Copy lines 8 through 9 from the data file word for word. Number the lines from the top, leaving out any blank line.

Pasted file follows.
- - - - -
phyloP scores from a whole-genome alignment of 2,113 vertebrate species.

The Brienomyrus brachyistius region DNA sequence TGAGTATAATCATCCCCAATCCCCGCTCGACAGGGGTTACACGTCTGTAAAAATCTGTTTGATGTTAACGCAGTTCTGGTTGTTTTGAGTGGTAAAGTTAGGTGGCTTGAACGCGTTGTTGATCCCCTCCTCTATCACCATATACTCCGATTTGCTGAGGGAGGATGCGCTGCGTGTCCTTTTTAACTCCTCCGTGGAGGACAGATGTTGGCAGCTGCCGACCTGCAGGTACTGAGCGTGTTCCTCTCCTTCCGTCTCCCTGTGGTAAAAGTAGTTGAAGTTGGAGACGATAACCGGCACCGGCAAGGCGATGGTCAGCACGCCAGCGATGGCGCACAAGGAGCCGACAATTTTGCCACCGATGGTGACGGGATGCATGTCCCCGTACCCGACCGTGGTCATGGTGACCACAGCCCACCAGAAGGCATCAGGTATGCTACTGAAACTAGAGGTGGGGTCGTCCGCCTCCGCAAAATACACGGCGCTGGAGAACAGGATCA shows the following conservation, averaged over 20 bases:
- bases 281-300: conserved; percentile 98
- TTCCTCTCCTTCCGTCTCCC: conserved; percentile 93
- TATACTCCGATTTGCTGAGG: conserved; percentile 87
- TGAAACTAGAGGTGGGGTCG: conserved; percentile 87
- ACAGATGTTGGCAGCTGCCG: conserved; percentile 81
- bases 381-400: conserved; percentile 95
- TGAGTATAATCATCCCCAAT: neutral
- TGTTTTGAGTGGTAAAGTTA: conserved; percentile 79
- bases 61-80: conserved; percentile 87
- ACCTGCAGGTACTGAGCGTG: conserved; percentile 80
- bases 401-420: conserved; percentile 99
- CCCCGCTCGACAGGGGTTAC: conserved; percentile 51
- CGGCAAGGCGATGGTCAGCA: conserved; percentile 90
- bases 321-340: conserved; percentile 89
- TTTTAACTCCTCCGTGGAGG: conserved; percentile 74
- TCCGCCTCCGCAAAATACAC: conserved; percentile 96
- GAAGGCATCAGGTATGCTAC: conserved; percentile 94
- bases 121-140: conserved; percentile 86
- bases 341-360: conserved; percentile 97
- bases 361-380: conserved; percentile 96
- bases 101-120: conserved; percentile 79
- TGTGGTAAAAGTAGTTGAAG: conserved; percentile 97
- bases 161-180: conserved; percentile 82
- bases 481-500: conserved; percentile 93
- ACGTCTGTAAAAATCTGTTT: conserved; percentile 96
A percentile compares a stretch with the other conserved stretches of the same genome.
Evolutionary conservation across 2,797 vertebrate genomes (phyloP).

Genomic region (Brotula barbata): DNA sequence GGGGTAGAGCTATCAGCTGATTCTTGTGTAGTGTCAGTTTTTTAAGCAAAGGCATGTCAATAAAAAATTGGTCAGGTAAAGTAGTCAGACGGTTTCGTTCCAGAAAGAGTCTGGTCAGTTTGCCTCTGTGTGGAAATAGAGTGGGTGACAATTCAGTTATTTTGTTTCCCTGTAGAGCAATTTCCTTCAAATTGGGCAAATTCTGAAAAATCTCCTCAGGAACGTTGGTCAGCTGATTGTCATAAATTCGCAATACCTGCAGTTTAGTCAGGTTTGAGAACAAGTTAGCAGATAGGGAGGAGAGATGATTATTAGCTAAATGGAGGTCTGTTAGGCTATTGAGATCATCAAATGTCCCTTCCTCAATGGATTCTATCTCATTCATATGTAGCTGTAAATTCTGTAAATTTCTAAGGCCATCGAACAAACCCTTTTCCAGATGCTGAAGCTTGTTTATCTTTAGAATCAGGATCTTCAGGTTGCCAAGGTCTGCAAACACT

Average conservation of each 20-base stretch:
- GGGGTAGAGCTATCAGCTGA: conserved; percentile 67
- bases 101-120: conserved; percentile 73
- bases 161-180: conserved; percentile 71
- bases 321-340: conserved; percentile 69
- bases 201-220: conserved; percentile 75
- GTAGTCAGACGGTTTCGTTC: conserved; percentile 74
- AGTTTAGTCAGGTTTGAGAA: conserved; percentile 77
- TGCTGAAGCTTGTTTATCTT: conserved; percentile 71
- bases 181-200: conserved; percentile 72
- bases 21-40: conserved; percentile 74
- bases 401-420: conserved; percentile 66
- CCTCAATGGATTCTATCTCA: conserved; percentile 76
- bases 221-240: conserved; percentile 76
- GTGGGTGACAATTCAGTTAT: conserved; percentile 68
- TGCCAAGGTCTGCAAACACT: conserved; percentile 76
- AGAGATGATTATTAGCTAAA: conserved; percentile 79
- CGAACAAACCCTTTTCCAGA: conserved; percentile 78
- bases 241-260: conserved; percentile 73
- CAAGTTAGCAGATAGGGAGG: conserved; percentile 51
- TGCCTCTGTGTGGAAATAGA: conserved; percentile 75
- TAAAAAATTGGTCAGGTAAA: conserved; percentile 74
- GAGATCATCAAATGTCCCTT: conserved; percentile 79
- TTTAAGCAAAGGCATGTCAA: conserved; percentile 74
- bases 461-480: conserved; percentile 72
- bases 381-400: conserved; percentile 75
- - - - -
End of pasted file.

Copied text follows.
- bases 381-400: conserved; percentile 95
- TGAGTATAATCATCCCCAAT: neutral